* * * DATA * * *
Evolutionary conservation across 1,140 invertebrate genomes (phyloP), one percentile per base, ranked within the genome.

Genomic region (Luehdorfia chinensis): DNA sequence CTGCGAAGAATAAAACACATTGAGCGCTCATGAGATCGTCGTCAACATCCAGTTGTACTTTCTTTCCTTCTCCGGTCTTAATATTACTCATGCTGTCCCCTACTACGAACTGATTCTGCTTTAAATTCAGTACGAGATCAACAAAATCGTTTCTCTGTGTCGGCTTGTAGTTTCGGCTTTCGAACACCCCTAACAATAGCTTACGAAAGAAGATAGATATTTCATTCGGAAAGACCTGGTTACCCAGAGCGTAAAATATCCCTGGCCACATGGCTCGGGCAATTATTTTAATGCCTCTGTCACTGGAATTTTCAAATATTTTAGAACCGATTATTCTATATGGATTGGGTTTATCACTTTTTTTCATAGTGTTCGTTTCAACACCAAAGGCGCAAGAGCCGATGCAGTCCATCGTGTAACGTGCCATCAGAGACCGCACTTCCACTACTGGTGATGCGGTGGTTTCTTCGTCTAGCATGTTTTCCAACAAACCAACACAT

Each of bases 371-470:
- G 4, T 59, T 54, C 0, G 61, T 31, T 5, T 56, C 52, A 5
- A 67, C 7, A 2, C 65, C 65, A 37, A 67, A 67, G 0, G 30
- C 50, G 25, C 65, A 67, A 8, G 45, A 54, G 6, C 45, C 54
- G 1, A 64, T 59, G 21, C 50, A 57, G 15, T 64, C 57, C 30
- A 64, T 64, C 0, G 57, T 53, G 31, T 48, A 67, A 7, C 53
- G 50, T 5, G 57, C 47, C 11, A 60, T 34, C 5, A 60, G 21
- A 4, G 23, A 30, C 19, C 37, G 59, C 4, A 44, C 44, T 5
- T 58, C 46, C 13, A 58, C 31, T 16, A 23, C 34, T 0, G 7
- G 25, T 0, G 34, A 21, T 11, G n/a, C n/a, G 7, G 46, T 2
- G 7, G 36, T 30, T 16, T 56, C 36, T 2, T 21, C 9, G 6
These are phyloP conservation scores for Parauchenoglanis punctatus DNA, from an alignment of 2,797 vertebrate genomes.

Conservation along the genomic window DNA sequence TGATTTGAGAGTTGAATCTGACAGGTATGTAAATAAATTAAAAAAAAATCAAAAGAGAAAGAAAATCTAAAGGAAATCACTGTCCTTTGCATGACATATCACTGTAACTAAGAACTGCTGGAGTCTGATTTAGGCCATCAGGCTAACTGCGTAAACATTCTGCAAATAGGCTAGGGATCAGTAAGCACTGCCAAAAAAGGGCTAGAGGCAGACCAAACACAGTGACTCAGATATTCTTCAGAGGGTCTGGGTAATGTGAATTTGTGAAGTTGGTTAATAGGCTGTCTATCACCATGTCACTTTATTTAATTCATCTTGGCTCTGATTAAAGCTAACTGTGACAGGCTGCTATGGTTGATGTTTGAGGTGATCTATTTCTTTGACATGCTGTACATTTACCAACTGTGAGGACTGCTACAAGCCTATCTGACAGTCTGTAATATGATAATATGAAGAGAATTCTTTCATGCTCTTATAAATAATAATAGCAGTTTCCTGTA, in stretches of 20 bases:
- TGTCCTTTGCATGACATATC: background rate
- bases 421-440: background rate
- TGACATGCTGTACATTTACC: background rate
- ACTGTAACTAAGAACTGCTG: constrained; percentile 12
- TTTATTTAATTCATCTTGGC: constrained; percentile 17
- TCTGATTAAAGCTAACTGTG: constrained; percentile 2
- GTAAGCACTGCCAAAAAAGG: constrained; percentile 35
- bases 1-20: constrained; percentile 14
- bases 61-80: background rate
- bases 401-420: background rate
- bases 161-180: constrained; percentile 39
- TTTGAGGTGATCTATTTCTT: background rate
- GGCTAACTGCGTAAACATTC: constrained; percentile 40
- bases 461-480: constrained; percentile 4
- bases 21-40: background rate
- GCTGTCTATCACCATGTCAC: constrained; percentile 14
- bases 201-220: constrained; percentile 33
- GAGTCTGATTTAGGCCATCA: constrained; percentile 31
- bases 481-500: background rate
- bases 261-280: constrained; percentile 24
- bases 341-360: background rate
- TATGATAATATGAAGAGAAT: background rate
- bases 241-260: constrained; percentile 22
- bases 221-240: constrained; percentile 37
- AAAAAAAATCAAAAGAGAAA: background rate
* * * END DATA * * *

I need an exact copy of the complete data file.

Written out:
Evolutionary conservation across 1,140 invertebrate genomes (phyloP), one percentile per base, ranked within the genome.

Genomic region (Luehdorfia chinensis): DNA sequence CTGCGAAGAATAAAACACATTGAGCGCTCATGAGATCGTCGTCAACATCCAGTTGTACTTTCTTTCCTTCTCCGGTCTTAATATTACTCATGCTGTCCCCTACTACGAACTGATTCTGCTTTAAATTCAGTACGAGATCAACAAAATCGTTTCTCTGTGTCGGCTTGTAGTTTCGGCTTTCGAACACCCCTAACAATAGCTTACGAAAGAAGATAGATATTTCATTCGGAAAGACCTGGTTACCCAGAGCGTAAAATATCCCTGGCCACATGGCTCGGGCAATTATTTTAATGCCTCTGTCACTGGAATTTTCAAATATTTTAGAACCGATTATTCTATATGGATTGGGTTTATCACTTTTTTTCATAGTGTTCGTTTCAACACCAAAGGCGCAAGAGCCGATGCAGTCCATCGTGTAACGTGCCATCAGAGACCGCACTTCCACTACTGGTGATGCGGTGGTTTCTTCGTCTAGCATGTTTTCCAACAAACCAACACAT

Each of bases 371-470:
- G 4, T 59, T 54, C 0, G 61, T 31, T 5, T 56, C 52, A 5
- A 67, C 7, A 2, C 65, C 65, A 37, A 67, A 67, G 0, G 30
- C 50, G 25, C 65, A 67, A 8, G 45, A 54, G 6, C 45, C 54
- G 1, A 64, T 59, G 21, C 50, A 57, G 15, T 64, C 57, C 30
- A 64, T 64, C 0, G 57, T 53, G 31, T 48, A 67, A 7, C 53
- G 50, T 5, G 57, C 47, C 11, A 60, T 34, C 5, A 60, G 21
- A 4, G 23, A 30, C 19, C 37, G 59, C 4, A 44, C 44, T 5
- T 58, C 46, C 13, A 58, C 31, T 16, A 23, C 34, T 0, G 7
- G 25, T 0, G 34, A 21, T 11, G n/a, C n/a, G 7, G 46, T 2
- G 7, G 36, T 30, T 16, T 56, C 36, T 2, T 21, C 9, G 6
These are phyloP conservation scores for Parauchenoglanis punctatus DNA, from an alignment of 2,797 vertebrate genomes.

Conservation along the genomic window DNA sequence TGATTTGAGAGTTGAATCTGACAGGTATGTAAATAAATTAAAAAAAAATCAAAAGAGAAAGAAAATCTAAAGGAAATCACTGTCCTTTGCATGACATATCACTGTAACTAAGAACTGCTGGAGTCTGATTTAGGCCATCAGGCTAACTGCGTAAACATTCTGCAAATAGGCTAGGGATCAGTAAGCACTGCCAAAAAAGGGCTAGAGGCAGACCAAACACAGTGACTCAGATATTCTTCAGAGGGTCTGGGTAATGTGAATTTGTGAAGTTGGTTAATAGGCTGTCTATCACCATGTCACTTTATTTAATTCATCTTGGCTCTGATTAAAGCTAACTGTGACAGGCTGCTATGGTTGATGTTTGAGGTGATCTATTTCTTTGACATGCTGTACATTTACCAACTGTGAGGACTGCTACAAGCCTATCTGACAGTCTGTAATATGATAATATGAAGAGAATTCTTTCATGCTCTTATAAATAATAATAGCAGTTTCCTGTA, in stretches of 20 bases:
- TGTCCTTTGCATGACATATC: background rate
- bases 421-440: background rate
- TGACATGCTGTACATTTACC: background rate
- ACTGTAACTAAGAACTGCTG: constrained; percentile 12
- TTTATTTAATTCATCTTGGC: constrained; percentile 17
- TCTGATTAAAGCTAACTGTG: constrained; percentile 2
- GTAAGCACTGCCAAAAAAGG: constrained; percentile 35
- bases 1-20: constrained; percentile 14
- bases 61-80: background rate
- bases 401-420: background rate
- bases 161-180: constrained; percentile 39
- TTTGAGGTGATCTATTTCTT: background rate
- GGCTAACTGCGTAAACATTC: constrained; percentile 40
- bases 461-480: constrained; percentile 4
- bases 21-40: background rate
- GCTGTCTATCACCATGTCAC: constrained; percentile 14
- bases 201-220: constrained; percentile 33
- GAGTCTGATTTAGGCCATCA: constrained; percentile 31
- bases 481-500: background rate
- bases 261-280: constrained; percentile 24
- bases 341-360: background rate
- TATGATAATATGAAGAGAAT: background rate
- bases 241-260: constrained; percentile 22
- bases 221-240: constrained; percentile 37
- AAAAAAAATCAAAAGAGAAA: background rate